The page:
Two, even the cosmetic nature of the government’s autonomy proposal for the CBI stems not from Congress conviction, but from fear of the courts. By announcing the proposal and submitting it in court, the Congress is trying to prevent any court directive on how this autonomy is to be achieved. It is meant to pre-empt true autonomy.
Three, the autonomy proposal is intended to protect the Congress and give it some say in the appointment of the next chief in case it loses the next election. The current chief, appointed by the party, will anyway be chief till well after the next election. So there is no worry about the “caged parrot” till after 2014. But there is a lot of scope to tinker with the autonomy proposal in case the UPA returns to power next year.

Now, to the Ishrat Jahan case.

The CBI may have established the fakeness of the encounter in the public eye – though one can’t be sure of that, given its track record in obtaining convictions in so many cases –but the very fact that it has been pussy-footing around the involvement of the Intelligence Bureau (IB’s) role in the encounter is telling. It is to hide the fact that the encounter didn't happen at the Gujarat police’s instance.

A Times of India story today says the CBI’s charge-sheet itself suggests that IB official Rajinder Kumar is the key mastermind behind the encounter, but it does not name him. Instead, it opts to make a laundry list of the Gujarat officials who did the actual dirty work. The pawns have been sacrificed to save the Queen.

This could be for two reasons. One is practical. They may go after Kumar after he retires on 31 July, and hence avoid an inter-agency squabble over arresting a serving official.

The other is clearly political. It does not serve the Congress’ purpose to have the whole case get over early. By delaying and dragging the whole process of filing the full charge-sheet it can keep Modi and the BJP permanently on tenterhooks, even while herding the Muslim vote towards itself.

Delays enable inspired leaks about “white beard” and “black beard” – presumably veiled references to Modi and Amit Shah, his close aide. The charge-sheet has nothing to speak about the colour of anybody’s beards.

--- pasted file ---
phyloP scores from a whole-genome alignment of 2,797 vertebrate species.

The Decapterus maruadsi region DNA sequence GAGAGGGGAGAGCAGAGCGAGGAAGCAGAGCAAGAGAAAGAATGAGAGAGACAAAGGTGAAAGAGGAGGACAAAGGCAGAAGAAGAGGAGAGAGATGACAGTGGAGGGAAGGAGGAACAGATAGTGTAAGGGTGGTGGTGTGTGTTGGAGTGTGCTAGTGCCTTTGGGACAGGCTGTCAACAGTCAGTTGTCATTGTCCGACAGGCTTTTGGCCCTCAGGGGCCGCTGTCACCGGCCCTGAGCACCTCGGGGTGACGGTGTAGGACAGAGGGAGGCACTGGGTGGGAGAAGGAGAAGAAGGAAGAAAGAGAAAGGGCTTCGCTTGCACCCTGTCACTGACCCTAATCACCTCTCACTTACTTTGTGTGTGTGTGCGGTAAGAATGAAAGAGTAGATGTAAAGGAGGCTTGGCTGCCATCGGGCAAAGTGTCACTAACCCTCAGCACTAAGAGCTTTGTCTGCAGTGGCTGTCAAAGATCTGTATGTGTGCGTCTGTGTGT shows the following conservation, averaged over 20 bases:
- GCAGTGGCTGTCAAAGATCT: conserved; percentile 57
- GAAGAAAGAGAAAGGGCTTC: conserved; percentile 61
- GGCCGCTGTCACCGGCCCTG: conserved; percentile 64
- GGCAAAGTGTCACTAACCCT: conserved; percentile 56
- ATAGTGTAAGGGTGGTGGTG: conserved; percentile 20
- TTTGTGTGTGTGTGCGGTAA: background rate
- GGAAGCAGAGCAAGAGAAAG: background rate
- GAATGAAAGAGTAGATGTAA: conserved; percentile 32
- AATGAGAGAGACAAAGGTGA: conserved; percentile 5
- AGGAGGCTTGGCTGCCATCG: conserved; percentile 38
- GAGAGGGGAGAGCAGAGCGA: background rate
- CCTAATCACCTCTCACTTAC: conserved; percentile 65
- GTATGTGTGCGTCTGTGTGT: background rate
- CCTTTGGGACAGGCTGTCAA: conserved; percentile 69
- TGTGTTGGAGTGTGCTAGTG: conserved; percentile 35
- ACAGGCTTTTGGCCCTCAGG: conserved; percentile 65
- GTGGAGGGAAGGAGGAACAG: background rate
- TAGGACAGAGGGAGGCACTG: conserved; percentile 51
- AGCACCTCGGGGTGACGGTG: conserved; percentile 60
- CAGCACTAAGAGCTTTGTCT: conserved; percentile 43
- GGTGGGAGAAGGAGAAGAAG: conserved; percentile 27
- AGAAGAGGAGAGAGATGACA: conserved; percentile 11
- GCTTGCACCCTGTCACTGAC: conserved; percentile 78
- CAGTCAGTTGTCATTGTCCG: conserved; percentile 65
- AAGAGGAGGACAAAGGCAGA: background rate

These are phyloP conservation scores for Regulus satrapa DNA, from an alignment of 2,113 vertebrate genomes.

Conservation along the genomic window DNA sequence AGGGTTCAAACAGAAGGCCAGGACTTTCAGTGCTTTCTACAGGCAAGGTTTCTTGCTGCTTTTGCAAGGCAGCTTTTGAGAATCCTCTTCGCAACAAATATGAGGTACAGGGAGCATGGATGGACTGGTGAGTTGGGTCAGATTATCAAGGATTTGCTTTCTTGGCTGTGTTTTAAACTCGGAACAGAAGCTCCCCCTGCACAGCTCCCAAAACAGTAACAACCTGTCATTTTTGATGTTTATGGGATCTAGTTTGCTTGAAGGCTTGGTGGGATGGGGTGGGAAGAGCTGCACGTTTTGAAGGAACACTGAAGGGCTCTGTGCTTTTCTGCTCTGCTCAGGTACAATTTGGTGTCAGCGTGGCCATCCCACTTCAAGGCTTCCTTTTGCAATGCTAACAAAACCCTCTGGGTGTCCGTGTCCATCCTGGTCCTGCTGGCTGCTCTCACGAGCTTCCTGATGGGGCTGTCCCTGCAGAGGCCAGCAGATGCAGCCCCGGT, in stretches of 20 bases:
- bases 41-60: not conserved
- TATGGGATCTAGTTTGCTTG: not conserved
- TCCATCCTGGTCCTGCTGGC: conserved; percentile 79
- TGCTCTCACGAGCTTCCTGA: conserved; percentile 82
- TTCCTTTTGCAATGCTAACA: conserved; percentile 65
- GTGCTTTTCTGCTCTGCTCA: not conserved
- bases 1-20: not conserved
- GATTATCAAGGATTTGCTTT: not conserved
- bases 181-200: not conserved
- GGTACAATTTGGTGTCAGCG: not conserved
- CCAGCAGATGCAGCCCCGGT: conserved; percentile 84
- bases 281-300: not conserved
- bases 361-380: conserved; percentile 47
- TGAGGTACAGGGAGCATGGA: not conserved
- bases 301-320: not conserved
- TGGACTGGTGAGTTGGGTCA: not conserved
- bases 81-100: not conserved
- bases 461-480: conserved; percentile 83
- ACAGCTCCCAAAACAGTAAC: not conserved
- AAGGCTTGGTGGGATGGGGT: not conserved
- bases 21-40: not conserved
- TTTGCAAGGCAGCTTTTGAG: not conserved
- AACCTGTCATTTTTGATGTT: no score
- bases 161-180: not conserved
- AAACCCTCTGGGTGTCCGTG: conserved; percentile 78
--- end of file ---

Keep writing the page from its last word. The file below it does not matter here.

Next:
The last, and saddest part, in this whole business is our fake outrage over all this. The media and the public have been taught to pretend outrage in anything involving Modi – not anyone else.

Communal riots anywhere else do not outrage us – not in Assam or UP. Encounters in Kashmir, the north-east, Punjab, Maharashtra and Andhra Pradesh and all the states affect by the Maoist insurgency do not outrage us beyond a day or two.

But for 11 years, we have been “outraged” by anything involving Modi. From 2002 to his various statements (“the 50-crore girlfriend”) to his growth model to the alleged fake encounters in his state.

Even in the Ishrat case we are missing one thing: nobody has bothered to tell us what benefit Modi might have seen in the elimination of the girl or the other three who were killed in that fake encounter, assuming he was even told about it.

It is most likely that the Gujarat police did what every other police force was doing everywhere else in the country – eliminate those against whom they can’t see a decent chance of securing a conviction legally – and this is why the IB was complicit in the encounter.

The truly guilty parties are those we can’t see.

One, the politicians who do not want police reforms and CBI autonomy because it does not suit them.

Two, the judicial system that delays justice for its own reasons. This is why the police kill people in encounters instead of trying hard to find the evidence to convict them.

Three, civil society, which just wants to get on with life, and let someone else solve the problems of terrorism, corruption, or every other evil confronted by society.

Modi comes into the picture not because of what he’s done, but because it is easy to pin all our guilt on one man and forget all about it. We need to change the system, but we prefer to think of Modi as the problem, not the system, since its easier. We want silver bullets.

It suits everyone to hang him without a conviction. It’s not about “innocent” Ishrat Jahan and her premature demise.